The text highlights children's active role in shaping their play, the relationship between culture and play, and how children pass along these traditions to each other. Similar to Eifermann's ; work, Marsh's work also makes an outstanding contribution to children's folklore. Campbell and Wiggins' recent international work on children's musical cultures emphasizes the connection music, play, and children's daily experiences. The text includes chapters that address issues of gender, socialization, setting, historical change, and the experiences of children in stressful environments.

    Finally, Darian-Smith and Pascoe's work is one of the most recent texts that addresses the relationship between children, constructions of childhood, and cultural heritage. Of particular relevance are the chapters that respectively explore the changing nature of children's playlore in Australia and the lore and language on the playground. Both of these chapters illustrate how play reflects cultural values and traditions and the position of cultural heritage in shaping children's play.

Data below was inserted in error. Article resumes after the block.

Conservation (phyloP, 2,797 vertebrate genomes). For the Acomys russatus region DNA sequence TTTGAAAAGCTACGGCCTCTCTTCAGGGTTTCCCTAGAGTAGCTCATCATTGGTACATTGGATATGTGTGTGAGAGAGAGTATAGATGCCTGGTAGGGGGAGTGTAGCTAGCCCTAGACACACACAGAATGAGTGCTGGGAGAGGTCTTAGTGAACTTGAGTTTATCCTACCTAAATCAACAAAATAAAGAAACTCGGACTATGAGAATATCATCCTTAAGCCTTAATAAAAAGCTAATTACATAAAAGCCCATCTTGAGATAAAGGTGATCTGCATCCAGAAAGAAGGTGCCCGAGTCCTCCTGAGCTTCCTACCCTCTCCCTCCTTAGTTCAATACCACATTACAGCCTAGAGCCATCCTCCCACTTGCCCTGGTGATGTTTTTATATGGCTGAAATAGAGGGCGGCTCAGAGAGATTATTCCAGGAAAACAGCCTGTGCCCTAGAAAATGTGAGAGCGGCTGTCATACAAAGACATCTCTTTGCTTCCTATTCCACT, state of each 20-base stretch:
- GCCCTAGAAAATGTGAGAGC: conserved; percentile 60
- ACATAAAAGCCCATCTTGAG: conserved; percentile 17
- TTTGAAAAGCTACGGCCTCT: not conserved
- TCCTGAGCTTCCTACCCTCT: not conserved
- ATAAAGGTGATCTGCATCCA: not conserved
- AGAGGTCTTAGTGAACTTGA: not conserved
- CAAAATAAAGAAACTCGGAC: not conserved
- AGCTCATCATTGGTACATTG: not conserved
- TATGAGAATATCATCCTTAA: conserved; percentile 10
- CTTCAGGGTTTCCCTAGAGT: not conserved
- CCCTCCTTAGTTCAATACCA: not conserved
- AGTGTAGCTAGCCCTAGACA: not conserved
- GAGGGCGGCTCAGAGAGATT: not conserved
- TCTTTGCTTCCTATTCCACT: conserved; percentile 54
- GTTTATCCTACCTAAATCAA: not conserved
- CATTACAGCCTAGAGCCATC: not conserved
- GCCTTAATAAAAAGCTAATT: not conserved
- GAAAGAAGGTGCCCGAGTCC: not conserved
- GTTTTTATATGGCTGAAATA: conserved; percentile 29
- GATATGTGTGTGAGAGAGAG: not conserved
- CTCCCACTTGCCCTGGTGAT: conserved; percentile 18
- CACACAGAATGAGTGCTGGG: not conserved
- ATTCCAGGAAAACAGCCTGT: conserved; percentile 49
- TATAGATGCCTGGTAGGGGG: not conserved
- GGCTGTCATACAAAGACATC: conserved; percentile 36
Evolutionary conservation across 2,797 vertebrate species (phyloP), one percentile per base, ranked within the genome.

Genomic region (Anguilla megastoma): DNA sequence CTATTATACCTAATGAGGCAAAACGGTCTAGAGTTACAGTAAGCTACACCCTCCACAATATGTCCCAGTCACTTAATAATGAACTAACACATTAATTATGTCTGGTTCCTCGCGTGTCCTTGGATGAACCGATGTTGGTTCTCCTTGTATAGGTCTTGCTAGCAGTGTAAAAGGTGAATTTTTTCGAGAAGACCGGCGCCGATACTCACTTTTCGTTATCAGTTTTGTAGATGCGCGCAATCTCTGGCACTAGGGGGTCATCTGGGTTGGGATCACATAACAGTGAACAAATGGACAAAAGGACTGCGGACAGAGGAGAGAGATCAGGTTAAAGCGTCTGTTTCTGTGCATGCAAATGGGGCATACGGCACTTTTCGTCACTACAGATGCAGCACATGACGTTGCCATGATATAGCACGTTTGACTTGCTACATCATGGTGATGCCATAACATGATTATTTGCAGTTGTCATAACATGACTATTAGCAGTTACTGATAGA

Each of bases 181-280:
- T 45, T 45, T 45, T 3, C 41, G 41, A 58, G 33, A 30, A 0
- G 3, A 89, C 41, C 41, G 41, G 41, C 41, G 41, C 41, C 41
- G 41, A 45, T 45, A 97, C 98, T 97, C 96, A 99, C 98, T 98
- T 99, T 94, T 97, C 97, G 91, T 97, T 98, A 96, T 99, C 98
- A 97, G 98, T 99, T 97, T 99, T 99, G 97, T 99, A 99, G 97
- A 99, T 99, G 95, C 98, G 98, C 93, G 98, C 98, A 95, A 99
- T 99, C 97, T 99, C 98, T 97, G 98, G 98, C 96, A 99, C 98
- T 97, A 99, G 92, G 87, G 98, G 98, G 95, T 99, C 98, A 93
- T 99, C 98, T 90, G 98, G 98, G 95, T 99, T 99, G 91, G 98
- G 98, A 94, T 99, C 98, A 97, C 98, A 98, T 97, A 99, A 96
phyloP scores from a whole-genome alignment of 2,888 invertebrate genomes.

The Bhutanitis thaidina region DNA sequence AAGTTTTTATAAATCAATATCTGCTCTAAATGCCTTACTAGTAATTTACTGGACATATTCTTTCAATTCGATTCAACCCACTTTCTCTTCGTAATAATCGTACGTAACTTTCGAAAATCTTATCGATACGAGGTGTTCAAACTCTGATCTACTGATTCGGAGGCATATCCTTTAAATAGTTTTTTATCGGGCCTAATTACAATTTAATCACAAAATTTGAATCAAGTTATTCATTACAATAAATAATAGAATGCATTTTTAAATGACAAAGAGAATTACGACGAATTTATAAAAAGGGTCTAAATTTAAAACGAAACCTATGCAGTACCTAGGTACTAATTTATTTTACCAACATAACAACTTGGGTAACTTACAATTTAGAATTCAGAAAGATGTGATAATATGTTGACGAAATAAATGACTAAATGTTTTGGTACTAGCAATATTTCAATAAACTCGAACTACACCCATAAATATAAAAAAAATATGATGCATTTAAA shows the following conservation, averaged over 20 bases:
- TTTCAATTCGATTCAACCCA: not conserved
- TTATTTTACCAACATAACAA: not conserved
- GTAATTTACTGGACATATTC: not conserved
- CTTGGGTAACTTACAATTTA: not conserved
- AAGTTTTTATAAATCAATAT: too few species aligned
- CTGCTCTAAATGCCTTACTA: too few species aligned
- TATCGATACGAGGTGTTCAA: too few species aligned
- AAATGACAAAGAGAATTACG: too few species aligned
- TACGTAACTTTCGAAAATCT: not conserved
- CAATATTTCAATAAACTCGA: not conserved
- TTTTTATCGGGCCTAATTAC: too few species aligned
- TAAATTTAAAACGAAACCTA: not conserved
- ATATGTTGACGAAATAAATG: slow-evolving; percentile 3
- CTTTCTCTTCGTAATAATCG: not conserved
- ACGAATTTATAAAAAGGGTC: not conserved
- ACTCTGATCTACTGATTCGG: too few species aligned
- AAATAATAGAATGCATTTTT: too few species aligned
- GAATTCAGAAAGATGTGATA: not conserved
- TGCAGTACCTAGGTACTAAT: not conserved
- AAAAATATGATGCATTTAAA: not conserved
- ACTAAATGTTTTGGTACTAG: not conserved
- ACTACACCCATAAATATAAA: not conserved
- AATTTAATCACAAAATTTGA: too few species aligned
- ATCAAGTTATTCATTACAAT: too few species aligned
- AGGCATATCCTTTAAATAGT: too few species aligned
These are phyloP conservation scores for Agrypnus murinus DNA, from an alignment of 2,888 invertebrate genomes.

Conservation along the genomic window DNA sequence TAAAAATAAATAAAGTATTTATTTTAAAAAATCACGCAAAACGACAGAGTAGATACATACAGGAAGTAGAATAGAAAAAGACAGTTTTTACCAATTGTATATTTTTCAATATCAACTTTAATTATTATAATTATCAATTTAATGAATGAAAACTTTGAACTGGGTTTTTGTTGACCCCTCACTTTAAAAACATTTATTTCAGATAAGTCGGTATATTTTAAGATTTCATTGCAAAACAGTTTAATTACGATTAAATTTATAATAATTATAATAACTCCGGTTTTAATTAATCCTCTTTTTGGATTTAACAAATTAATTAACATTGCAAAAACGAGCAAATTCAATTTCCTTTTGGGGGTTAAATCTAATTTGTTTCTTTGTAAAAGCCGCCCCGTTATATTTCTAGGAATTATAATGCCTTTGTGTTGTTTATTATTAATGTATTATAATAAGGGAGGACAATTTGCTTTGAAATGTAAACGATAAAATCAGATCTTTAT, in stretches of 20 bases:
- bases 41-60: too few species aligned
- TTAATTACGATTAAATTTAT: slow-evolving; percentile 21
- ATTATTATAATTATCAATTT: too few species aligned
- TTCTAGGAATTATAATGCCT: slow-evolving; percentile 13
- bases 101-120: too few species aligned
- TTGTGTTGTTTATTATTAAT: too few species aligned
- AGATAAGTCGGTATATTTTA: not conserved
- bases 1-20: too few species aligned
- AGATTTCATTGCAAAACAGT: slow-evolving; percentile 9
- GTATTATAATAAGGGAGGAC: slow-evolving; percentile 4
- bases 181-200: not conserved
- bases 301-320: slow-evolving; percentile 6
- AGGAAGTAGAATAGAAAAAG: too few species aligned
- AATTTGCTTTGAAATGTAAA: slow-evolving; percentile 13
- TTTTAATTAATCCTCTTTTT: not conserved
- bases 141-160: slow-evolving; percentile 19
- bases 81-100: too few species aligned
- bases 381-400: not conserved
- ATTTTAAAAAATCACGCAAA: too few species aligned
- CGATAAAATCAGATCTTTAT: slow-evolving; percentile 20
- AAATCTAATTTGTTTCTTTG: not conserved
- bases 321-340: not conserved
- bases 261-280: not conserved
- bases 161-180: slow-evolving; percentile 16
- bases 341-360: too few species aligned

In his work on the variability of mother-infant play, Lancy examines psychological and anthropological interpretations on the role and distribution of mother-infant play. He contends that psychological perspectives on mother-infant play lead to conclusions of play as necessary for normal development and important for its positive outcomes. In contrast, anthropological interpretations focus upon the fact that this type of play does not appear with great frequency worldwide and that there are other factors which guide whether this play is supported in a culture.